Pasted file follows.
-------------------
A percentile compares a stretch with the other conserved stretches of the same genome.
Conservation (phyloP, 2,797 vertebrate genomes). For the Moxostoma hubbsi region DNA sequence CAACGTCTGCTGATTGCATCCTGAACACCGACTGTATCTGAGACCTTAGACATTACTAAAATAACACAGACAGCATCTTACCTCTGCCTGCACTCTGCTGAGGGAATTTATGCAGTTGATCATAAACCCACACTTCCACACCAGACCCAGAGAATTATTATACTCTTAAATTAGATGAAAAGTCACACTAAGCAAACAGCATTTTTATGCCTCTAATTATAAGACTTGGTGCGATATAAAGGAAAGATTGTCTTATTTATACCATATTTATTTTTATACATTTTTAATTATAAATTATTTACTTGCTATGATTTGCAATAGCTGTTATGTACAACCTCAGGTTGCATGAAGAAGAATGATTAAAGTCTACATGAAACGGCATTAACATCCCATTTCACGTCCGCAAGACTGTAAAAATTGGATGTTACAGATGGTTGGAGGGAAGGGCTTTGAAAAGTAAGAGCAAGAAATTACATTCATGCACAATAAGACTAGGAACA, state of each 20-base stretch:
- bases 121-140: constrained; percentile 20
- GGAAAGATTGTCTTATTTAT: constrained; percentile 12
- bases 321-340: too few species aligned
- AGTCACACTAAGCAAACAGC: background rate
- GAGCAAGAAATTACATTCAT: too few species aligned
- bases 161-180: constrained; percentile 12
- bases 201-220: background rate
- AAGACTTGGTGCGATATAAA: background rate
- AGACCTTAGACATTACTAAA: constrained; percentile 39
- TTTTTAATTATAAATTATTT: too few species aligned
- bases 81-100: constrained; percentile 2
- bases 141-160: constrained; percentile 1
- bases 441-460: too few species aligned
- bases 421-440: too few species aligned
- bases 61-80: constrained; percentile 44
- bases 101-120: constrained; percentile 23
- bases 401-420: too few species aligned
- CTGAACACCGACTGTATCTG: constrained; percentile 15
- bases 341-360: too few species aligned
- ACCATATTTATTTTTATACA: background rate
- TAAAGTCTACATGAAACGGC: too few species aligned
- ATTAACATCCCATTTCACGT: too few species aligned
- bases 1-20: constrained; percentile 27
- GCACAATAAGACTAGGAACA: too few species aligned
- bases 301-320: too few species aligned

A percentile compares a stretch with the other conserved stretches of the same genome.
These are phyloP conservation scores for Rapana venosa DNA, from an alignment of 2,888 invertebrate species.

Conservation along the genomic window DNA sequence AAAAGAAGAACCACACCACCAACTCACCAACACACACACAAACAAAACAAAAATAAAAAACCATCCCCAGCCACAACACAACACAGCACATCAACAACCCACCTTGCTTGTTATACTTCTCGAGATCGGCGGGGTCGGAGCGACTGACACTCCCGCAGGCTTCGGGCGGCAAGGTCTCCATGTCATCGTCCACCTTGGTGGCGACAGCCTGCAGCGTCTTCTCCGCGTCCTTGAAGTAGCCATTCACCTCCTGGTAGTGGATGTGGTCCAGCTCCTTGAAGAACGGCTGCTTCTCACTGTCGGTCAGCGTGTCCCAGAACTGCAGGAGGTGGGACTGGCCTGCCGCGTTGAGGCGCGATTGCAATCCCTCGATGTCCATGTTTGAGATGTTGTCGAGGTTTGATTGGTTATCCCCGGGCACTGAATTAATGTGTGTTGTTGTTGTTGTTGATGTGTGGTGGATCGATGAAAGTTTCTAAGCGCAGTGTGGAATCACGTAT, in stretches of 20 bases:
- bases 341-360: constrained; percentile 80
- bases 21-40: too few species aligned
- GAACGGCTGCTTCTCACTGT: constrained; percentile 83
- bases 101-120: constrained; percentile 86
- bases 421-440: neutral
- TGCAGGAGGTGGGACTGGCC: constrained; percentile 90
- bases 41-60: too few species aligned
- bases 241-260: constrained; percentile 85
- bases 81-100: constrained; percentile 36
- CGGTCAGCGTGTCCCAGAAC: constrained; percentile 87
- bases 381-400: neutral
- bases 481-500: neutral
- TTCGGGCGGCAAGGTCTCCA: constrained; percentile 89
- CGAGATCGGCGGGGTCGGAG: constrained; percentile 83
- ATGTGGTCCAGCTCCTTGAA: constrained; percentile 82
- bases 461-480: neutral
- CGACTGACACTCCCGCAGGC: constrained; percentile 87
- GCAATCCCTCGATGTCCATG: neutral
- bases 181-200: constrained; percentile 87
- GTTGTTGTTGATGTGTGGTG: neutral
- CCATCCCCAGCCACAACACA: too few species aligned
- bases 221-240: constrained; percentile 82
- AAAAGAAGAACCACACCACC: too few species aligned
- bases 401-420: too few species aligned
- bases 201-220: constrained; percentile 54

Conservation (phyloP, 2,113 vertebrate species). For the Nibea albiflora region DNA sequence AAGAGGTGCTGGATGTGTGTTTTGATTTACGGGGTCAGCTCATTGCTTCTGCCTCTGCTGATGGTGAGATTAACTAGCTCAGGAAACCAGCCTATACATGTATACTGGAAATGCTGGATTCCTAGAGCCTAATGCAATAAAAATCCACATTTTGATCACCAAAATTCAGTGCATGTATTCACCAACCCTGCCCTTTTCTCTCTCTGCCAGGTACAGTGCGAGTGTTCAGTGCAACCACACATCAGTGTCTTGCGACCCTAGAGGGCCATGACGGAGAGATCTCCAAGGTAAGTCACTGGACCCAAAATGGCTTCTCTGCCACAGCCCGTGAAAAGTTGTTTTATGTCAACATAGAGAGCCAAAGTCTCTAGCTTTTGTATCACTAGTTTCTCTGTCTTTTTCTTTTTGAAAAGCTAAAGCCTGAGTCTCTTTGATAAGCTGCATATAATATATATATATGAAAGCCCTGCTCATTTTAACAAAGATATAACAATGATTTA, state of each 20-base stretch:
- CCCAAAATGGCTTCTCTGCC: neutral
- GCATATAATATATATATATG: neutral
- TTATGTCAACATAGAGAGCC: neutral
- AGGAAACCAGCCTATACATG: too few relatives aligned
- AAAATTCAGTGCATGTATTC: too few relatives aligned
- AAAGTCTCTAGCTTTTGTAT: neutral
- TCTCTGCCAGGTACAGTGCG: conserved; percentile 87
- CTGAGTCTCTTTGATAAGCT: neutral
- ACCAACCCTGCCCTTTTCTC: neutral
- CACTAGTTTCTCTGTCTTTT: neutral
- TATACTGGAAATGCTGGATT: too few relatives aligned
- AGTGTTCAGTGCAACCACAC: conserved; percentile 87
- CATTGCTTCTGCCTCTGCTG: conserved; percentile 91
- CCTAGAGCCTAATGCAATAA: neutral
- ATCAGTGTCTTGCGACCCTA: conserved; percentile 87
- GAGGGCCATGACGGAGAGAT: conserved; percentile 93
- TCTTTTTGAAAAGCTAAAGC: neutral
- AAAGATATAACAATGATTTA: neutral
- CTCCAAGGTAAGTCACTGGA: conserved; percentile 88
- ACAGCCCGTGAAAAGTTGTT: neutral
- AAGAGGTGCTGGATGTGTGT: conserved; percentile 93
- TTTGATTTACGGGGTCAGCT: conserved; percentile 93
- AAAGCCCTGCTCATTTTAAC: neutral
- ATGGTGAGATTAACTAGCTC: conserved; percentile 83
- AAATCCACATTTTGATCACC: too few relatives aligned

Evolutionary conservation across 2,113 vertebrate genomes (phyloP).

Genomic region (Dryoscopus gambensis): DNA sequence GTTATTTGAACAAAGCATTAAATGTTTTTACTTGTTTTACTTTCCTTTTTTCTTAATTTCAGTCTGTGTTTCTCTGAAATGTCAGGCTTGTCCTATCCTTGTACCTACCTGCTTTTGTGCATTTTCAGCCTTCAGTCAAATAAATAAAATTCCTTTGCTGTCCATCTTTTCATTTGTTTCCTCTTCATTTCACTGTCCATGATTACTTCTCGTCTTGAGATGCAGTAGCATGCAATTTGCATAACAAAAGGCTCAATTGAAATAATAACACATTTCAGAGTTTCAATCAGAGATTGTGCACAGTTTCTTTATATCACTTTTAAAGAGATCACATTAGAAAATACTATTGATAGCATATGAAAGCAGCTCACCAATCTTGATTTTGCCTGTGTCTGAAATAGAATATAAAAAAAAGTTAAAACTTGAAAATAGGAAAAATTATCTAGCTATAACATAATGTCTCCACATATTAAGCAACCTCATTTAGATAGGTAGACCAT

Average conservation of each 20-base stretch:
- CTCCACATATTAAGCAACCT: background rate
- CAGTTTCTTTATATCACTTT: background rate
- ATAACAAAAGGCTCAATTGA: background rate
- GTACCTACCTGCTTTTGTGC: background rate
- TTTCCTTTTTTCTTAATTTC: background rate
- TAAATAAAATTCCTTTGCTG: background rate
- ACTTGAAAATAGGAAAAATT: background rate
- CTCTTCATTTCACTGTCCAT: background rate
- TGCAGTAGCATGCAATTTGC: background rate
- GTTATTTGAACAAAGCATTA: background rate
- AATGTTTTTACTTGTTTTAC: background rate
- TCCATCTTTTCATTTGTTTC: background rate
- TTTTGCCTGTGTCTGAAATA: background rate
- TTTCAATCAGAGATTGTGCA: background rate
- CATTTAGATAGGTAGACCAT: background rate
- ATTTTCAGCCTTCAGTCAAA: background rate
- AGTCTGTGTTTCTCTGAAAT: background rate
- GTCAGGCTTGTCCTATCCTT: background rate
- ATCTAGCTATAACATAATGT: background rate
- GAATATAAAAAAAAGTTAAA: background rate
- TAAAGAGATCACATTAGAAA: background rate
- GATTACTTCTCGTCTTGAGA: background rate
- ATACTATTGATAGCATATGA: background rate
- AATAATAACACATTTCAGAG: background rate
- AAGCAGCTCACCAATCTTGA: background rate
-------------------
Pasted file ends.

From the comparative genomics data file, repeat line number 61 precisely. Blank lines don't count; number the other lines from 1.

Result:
- AAAATTCAGTGCATGTATTC: too few relatives aligned